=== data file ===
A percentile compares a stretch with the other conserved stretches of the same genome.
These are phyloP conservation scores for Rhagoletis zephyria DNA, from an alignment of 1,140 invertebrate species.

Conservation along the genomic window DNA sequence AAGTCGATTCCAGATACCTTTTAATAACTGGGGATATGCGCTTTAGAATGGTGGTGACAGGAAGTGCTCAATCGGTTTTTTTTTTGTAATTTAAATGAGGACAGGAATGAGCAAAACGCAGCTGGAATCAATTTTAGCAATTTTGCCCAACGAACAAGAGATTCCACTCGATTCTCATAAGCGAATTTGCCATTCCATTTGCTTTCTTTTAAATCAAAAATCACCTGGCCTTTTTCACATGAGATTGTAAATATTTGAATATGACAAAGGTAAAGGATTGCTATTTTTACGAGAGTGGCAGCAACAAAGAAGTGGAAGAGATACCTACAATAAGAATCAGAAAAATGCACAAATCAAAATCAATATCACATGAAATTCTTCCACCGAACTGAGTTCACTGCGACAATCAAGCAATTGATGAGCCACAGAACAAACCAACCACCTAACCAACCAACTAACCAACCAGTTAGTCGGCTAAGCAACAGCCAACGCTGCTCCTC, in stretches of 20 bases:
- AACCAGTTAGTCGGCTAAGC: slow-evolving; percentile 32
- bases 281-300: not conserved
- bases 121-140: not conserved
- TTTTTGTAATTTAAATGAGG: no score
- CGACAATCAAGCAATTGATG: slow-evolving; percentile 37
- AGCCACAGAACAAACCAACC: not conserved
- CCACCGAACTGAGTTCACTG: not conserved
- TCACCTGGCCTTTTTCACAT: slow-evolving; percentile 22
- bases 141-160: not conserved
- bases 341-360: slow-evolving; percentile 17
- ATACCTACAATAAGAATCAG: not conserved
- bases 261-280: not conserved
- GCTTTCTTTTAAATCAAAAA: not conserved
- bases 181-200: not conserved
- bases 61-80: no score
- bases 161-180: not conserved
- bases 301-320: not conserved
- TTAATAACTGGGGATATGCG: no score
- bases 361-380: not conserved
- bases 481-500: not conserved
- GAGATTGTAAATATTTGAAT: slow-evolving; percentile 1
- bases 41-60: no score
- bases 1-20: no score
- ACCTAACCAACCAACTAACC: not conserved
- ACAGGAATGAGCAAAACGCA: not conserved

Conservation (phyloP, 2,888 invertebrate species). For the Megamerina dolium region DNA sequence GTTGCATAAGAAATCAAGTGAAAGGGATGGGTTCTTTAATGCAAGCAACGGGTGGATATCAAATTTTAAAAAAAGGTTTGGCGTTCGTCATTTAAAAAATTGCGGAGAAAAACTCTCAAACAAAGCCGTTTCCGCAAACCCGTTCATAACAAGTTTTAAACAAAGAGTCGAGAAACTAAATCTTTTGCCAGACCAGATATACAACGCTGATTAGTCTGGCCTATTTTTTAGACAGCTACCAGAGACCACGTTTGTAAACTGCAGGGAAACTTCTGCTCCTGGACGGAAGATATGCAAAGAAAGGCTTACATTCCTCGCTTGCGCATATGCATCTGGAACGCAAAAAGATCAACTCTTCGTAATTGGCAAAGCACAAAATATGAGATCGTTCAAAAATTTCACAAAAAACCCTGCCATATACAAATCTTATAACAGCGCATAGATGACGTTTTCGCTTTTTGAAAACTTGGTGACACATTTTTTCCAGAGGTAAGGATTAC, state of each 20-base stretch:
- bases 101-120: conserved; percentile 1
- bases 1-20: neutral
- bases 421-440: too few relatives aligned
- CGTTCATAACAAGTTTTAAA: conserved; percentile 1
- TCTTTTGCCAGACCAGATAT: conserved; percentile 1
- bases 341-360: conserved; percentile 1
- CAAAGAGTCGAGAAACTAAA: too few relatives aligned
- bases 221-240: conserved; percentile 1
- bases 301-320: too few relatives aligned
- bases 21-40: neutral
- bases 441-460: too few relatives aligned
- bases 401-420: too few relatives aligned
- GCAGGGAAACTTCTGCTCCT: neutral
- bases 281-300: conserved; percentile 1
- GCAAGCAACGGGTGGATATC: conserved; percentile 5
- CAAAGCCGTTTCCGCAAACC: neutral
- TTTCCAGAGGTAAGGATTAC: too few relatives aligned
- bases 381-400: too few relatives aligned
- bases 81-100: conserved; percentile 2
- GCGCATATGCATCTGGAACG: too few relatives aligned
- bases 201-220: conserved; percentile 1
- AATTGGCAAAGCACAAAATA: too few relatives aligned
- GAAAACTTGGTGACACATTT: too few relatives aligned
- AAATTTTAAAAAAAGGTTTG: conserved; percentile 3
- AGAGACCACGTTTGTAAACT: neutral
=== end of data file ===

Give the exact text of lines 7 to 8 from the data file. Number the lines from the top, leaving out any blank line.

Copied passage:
- TTTTTGTAATTTAAATGAGG: no score
- CGACAATCAAGCAATTGATG: slow-evolving; percentile 37